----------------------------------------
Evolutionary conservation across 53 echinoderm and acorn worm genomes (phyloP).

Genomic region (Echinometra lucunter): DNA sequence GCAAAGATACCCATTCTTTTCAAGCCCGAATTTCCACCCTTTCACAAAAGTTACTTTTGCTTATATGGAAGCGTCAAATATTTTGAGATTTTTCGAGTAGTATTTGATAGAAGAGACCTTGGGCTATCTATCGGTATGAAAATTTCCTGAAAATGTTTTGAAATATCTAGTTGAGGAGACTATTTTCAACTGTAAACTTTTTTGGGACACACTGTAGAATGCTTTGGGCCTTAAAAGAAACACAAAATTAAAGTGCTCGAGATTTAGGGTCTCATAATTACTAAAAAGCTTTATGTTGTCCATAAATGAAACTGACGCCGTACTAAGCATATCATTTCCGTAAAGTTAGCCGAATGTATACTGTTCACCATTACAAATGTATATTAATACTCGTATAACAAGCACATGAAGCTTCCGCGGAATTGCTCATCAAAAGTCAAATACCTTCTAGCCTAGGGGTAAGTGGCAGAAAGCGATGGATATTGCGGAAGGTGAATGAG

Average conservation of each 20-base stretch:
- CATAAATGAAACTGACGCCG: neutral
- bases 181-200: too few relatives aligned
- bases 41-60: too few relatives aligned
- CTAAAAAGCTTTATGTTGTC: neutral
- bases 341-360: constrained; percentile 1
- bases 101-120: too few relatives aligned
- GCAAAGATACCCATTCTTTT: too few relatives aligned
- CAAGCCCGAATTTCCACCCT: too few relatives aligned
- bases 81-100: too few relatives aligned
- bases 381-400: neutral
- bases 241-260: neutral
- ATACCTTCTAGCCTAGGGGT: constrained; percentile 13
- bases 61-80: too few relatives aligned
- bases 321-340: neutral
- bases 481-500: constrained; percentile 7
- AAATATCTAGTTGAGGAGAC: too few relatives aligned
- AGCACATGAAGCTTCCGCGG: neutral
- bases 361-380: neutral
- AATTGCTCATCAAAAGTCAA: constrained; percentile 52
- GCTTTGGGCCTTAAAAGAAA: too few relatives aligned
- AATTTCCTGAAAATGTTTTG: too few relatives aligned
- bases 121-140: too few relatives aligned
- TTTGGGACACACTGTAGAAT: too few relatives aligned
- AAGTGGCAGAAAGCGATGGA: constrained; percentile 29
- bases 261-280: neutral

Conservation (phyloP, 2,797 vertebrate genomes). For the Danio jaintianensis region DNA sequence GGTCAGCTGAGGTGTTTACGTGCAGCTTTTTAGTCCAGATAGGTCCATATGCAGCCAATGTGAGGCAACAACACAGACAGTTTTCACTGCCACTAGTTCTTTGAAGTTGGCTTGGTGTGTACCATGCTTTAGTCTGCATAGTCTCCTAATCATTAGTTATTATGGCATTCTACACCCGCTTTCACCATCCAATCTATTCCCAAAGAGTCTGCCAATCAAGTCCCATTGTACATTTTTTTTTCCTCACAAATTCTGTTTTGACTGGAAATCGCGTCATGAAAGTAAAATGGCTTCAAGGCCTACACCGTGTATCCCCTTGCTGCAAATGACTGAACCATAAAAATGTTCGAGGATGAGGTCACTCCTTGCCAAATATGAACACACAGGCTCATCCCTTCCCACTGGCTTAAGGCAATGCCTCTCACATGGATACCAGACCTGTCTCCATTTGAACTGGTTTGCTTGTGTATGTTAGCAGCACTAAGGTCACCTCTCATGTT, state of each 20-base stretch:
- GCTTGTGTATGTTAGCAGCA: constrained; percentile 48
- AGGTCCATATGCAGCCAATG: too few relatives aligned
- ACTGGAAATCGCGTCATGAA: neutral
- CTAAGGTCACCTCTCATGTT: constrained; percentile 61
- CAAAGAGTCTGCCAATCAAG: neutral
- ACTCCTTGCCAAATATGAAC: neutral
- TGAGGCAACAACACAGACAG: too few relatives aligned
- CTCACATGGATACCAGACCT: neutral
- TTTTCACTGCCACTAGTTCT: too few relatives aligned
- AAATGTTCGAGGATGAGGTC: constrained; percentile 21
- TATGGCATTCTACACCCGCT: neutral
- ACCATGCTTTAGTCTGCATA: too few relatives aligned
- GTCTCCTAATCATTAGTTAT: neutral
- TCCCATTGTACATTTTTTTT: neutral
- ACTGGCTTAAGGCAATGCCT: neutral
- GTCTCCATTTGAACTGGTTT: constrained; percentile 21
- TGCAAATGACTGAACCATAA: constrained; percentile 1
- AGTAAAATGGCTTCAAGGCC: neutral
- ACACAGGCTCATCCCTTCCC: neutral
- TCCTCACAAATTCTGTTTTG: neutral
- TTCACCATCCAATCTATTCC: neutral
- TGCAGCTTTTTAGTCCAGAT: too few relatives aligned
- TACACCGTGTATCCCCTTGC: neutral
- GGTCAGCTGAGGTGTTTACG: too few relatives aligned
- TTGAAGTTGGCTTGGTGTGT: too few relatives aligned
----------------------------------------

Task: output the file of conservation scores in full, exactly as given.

Evolutionary conservation across 53 echinoderm and acorn worm genomes (phyloP).

Genomic region (Echinometra lucunter): DNA sequence GCAAAGATACCCATTCTTTTCAAGCCCGAATTTCCACCCTTTCACAAAAGTTACTTTTGCTTATATGGAAGCGTCAAATATTTTGAGATTTTTCGAGTAGTATTTGATAGAAGAGACCTTGGGCTATCTATCGGTATGAAAATTTCCTGAAAATGTTTTGAAATATCTAGTTGAGGAGACTATTTTCAACTGTAAACTTTTTTGGGACACACTGTAGAATGCTTTGGGCCTTAAAAGAAACACAAAATTAAAGTGCTCGAGATTTAGGGTCTCATAATTACTAAAAAGCTTTATGTTGTCCATAAATGAAACTGACGCCGTACTAAGCATATCATTTCCGTAAAGTTAGCCGAATGTATACTGTTCACCATTACAAATGTATATTAATACTCGTATAACAAGCACATGAAGCTTCCGCGGAATTGCTCATCAAAAGTCAAATACCTTCTAGCCTAGGGGTAAGTGGCAGAAAGCGATGGATATTGCGGAAGGTGAATGAG

Average conservation of each 20-base stretch:
- CATAAATGAAACTGACGCCG: neutral
- bases 181-200: too few relatives aligned
- bases 41-60: too few relatives aligned
- CTAAAAAGCTTTATGTTGTC: neutral
- bases 341-360: constrained; percentile 1
- bases 101-120: too few relatives aligned
- GCAAAGATACCCATTCTTTT: too few relatives aligned
- CAAGCCCGAATTTCCACCCT: too few relatives aligned
- bases 81-100: too few relatives aligned
- bases 381-400: neutral
- bases 241-260: neutral
- ATACCTTCTAGCCTAGGGGT: constrained; percentile 13
- bases 61-80: too few relatives aligned
- bases 321-340: neutral
- bases 481-500: constrained; percentile 7
- AAATATCTAGTTGAGGAGAC: too few relatives aligned
- AGCACATGAAGCTTCCGCGG: neutral
- bases 361-380: neutral
- AATTGCTCATCAAAAGTCAA: constrained; percentile 52
- GCTTTGGGCCTTAAAAGAAA: too few relatives aligned
- AATTTCCTGAAAATGTTTTG: too few relatives aligned
- bases 121-140: too few relatives aligned
- TTTGGGACACACTGTAGAAT: too few relatives aligned
- AAGTGGCAGAAAGCGATGGA: constrained; percentile 29
- bases 261-280: neutral

Conservation (phyloP, 2,797 vertebrate genomes). For the Danio jaintianensis region DNA sequence GGTCAGCTGAGGTGTTTACGTGCAGCTTTTTAGTCCAGATAGGTCCATATGCAGCCAATGTGAGGCAACAACACAGACAGTTTTCACTGCCACTAGTTCTTTGAAGTTGGCTTGGTGTGTACCATGCTTTAGTCTGCATAGTCTCCTAATCATTAGTTATTATGGCATTCTACACCCGCTTTCACCATCCAATCTATTCCCAAAGAGTCTGCCAATCAAGTCCCATTGTACATTTTTTTTTCCTCACAAATTCTGTTTTGACTGGAAATCGCGTCATGAAAGTAAAATGGCTTCAAGGCCTACACCGTGTATCCCCTTGCTGCAAATGACTGAACCATAAAAATGTTCGAGGATGAGGTCACTCCTTGCCAAATATGAACACACAGGCTCATCCCTTCCCACTGGCTTAAGGCAATGCCTCTCACATGGATACCAGACCTGTCTCCATTTGAACTGGTTTGCTTGTGTATGTTAGCAGCACTAAGGTCACCTCTCATGTT, state of each 20-base stretch:
- GCTTGTGTATGTTAGCAGCA: constrained; percentile 48
- AGGTCCATATGCAGCCAATG: too few relatives aligned
- ACTGGAAATCGCGTCATGAA: neutral
- CTAAGGTCACCTCTCATGTT: constrained; percentile 61
- CAAAGAGTCTGCCAATCAAG: neutral
- ACTCCTTGCCAAATATGAAC: neutral
- TGAGGCAACAACACAGACAG: too few relatives aligned
- CTCACATGGATACCAGACCT: neutral
- TTTTCACTGCCACTAGTTCT: too few relatives aligned
- AAATGTTCGAGGATGAGGTC: constrained; percentile 21
- TATGGCATTCTACACCCGCT: neutral
- ACCATGCTTTAGTCTGCATA: too few relatives aligned
- GTCTCCTAATCATTAGTTAT: neutral
- TCCCATTGTACATTTTTTTT: neutral
- ACTGGCTTAAGGCAATGCCT: neutral
- GTCTCCATTTGAACTGGTTT: constrained; percentile 21
- TGCAAATGACTGAACCATAA: constrained; percentile 1
- AGTAAAATGGCTTCAAGGCC: neutral
- ACACAGGCTCATCCCTTCCC: neutral
- TCCTCACAAATTCTGTTTTG: neutral
- TTCACCATCCAATCTATTCC: neutral
- TGCAGCTTTTTAGTCCAGAT: too few relatives aligned
- TACACCGTGTATCCCCTTGC: neutral
- GGTCAGCTGAGGTGTTTACG: too few relatives aligned
- TTGAAGTTGGCTTGGTGTGT: too few relatives aligned